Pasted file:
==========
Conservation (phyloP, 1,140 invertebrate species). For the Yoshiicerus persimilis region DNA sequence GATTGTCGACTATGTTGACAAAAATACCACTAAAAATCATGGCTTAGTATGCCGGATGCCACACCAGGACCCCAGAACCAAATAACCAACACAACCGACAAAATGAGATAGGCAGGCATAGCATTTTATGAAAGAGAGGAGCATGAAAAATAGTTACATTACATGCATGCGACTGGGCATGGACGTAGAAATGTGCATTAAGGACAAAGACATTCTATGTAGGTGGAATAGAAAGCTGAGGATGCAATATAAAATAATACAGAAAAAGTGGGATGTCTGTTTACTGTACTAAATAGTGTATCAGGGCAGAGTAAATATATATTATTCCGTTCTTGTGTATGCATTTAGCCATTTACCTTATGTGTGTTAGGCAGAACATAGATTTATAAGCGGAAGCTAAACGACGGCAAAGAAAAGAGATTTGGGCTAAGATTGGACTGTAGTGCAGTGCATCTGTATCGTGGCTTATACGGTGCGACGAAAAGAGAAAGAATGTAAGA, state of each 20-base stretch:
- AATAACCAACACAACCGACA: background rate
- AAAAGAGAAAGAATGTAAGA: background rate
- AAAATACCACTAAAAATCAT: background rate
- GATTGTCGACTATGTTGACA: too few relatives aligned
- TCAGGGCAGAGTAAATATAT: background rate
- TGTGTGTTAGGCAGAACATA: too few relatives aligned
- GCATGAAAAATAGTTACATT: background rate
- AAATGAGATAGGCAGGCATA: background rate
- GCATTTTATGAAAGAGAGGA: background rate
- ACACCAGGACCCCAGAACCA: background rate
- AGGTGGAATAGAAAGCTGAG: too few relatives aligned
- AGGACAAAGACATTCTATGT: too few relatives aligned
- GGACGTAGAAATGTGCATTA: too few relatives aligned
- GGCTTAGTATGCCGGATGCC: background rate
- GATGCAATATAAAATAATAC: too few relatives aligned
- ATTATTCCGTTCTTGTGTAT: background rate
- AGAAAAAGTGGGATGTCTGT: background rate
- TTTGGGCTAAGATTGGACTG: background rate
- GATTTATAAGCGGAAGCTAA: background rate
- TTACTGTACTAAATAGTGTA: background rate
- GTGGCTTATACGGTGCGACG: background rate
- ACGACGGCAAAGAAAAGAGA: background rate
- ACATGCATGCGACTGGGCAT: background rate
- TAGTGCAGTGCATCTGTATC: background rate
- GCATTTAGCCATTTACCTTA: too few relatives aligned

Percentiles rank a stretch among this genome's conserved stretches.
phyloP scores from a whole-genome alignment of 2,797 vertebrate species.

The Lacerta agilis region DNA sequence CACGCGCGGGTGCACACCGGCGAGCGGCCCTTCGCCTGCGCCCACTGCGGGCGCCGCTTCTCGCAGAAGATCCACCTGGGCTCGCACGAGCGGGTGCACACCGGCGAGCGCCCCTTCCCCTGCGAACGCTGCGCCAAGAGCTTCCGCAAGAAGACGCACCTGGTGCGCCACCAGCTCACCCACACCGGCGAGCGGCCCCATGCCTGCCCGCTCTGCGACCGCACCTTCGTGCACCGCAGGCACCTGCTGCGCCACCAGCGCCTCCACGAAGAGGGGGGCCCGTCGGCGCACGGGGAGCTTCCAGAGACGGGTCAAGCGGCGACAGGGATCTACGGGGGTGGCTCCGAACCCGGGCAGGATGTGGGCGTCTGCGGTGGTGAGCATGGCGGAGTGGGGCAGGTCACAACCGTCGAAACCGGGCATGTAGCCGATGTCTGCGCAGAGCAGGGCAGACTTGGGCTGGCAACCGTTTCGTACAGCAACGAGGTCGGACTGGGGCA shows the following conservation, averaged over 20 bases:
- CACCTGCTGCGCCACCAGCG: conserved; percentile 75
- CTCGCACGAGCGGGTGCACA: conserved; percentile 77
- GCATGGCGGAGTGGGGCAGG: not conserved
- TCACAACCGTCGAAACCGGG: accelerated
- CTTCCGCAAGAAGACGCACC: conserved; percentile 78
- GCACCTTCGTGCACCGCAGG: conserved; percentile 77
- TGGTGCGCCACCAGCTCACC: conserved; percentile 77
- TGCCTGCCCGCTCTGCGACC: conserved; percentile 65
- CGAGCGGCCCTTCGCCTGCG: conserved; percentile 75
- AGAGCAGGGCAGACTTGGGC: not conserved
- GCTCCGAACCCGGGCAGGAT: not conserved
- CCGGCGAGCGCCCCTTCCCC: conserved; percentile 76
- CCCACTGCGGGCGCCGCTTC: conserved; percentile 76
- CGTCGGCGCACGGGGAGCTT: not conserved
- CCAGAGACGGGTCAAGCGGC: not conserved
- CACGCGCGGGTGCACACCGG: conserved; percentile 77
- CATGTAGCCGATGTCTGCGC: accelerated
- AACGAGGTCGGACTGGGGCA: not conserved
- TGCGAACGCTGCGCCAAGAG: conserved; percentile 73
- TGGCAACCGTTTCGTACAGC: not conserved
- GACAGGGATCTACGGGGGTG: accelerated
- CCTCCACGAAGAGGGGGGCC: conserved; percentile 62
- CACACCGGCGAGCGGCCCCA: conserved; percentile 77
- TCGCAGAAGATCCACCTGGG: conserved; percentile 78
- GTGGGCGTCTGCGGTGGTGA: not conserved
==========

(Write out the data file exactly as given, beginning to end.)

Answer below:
Conservation (phyloP, 1,140 invertebrate species). For the Yoshiicerus persimilis region DNA sequence GATTGTCGACTATGTTGACAAAAATACCACTAAAAATCATGGCTTAGTATGCCGGATGCCACACCAGGACCCCAGAACCAAATAACCAACACAACCGACAAAATGAGATAGGCAGGCATAGCATTTTATGAAAGAGAGGAGCATGAAAAATAGTTACATTACATGCATGCGACTGGGCATGGACGTAGAAATGTGCATTAAGGACAAAGACATTCTATGTAGGTGGAATAGAAAGCTGAGGATGCAATATAAAATAATACAGAAAAAGTGGGATGTCTGTTTACTGTACTAAATAGTGTATCAGGGCAGAGTAAATATATATTATTCCGTTCTTGTGTATGCATTTAGCCATTTACCTTATGTGTGTTAGGCAGAACATAGATTTATAAGCGGAAGCTAAACGACGGCAAAGAAAAGAGATTTGGGCTAAGATTGGACTGTAGTGCAGTGCATCTGTATCGTGGCTTATACGGTGCGACGAAAAGAGAAAGAATGTAAGA, state of each 20-base stretch:
- AATAACCAACACAACCGACA: background rate
- AAAAGAGAAAGAATGTAAGA: background rate
- AAAATACCACTAAAAATCAT: background rate
- GATTGTCGACTATGTTGACA: too few relatives aligned
- TCAGGGCAGAGTAAATATAT: background rate
- TGTGTGTTAGGCAGAACATA: too few relatives aligned
- GCATGAAAAATAGTTACATT: background rate
- AAATGAGATAGGCAGGCATA: background rate
- GCATTTTATGAAAGAGAGGA: background rate
- ACACCAGGACCCCAGAACCA: background rate
- AGGTGGAATAGAAAGCTGAG: too few relatives aligned
- AGGACAAAGACATTCTATGT: too few relatives aligned
- GGACGTAGAAATGTGCATTA: too few relatives aligned
- GGCTTAGTATGCCGGATGCC: background rate
- GATGCAATATAAAATAATAC: too few relatives aligned
- ATTATTCCGTTCTTGTGTAT: background rate
- AGAAAAAGTGGGATGTCTGT: background rate
- TTTGGGCTAAGATTGGACTG: background rate
- GATTTATAAGCGGAAGCTAA: background rate
- TTACTGTACTAAATAGTGTA: background rate
- GTGGCTTATACGGTGCGACG: background rate
- ACGACGGCAAAGAAAAGAGA: background rate
- ACATGCATGCGACTGGGCAT: background rate
- TAGTGCAGTGCATCTGTATC: background rate
- GCATTTAGCCATTTACCTTA: too few relatives aligned

Percentiles rank a stretch among this genome's conserved stretches.
phyloP scores from a whole-genome alignment of 2,797 vertebrate species.

The Lacerta agilis region DNA sequence CACGCGCGGGTGCACACCGGCGAGCGGCCCTTCGCCTGCGCCCACTGCGGGCGCCGCTTCTCGCAGAAGATCCACCTGGGCTCGCACGAGCGGGTGCACACCGGCGAGCGCCCCTTCCCCTGCGAACGCTGCGCCAAGAGCTTCCGCAAGAAGACGCACCTGGTGCGCCACCAGCTCACCCACACCGGCGAGCGGCCCCATGCCTGCCCGCTCTGCGACCGCACCTTCGTGCACCGCAGGCACCTGCTGCGCCACCAGCGCCTCCACGAAGAGGGGGGCCCGTCGGCGCACGGGGAGCTTCCAGAGACGGGTCAAGCGGCGACAGGGATCTACGGGGGTGGCTCCGAACCCGGGCAGGATGTGGGCGTCTGCGGTGGTGAGCATGGCGGAGTGGGGCAGGTCACAACCGTCGAAACCGGGCATGTAGCCGATGTCTGCGCAGAGCAGGGCAGACTTGGGCTGGCAACCGTTTCGTACAGCAACGAGGTCGGACTGGGGCA shows the following conservation, averaged over 20 bases:
- CACCTGCTGCGCCACCAGCG: conserved; percentile 75
- CTCGCACGAGCGGGTGCACA: conserved; percentile 77
- GCATGGCGGAGTGGGGCAGG: not conserved
- TCACAACCGTCGAAACCGGG: accelerated
- CTTCCGCAAGAAGACGCACC: conserved; percentile 78
- GCACCTTCGTGCACCGCAGG: conserved; percentile 77
- TGGTGCGCCACCAGCTCACC: conserved; percentile 77
- TGCCTGCCCGCTCTGCGACC: conserved; percentile 65
- CGAGCGGCCCTTCGCCTGCG: conserved; percentile 75
- AGAGCAGGGCAGACTTGGGC: not conserved
- GCTCCGAACCCGGGCAGGAT: not conserved
- CCGGCGAGCGCCCCTTCCCC: conserved; percentile 76
- CCCACTGCGGGCGCCGCTTC: conserved; percentile 76
- CGTCGGCGCACGGGGAGCTT: not conserved
- CCAGAGACGGGTCAAGCGGC: not conserved
- CACGCGCGGGTGCACACCGG: conserved; percentile 77
- CATGTAGCCGATGTCTGCGC: accelerated
- AACGAGGTCGGACTGGGGCA: not conserved
- TGCGAACGCTGCGCCAAGAG: conserved; percentile 73
- TGGCAACCGTTTCGTACAGC: not conserved
- GACAGGGATCTACGGGGGTG: accelerated
- CCTCCACGAAGAGGGGGGCC: conserved; percentile 62
- CACACCGGCGAGCGGCCCCA: conserved; percentile 77
- TCGCAGAAGATCCACCTGGG: conserved; percentile 78
- GTGGGCGTCTGCGGTGGTGA: not conserved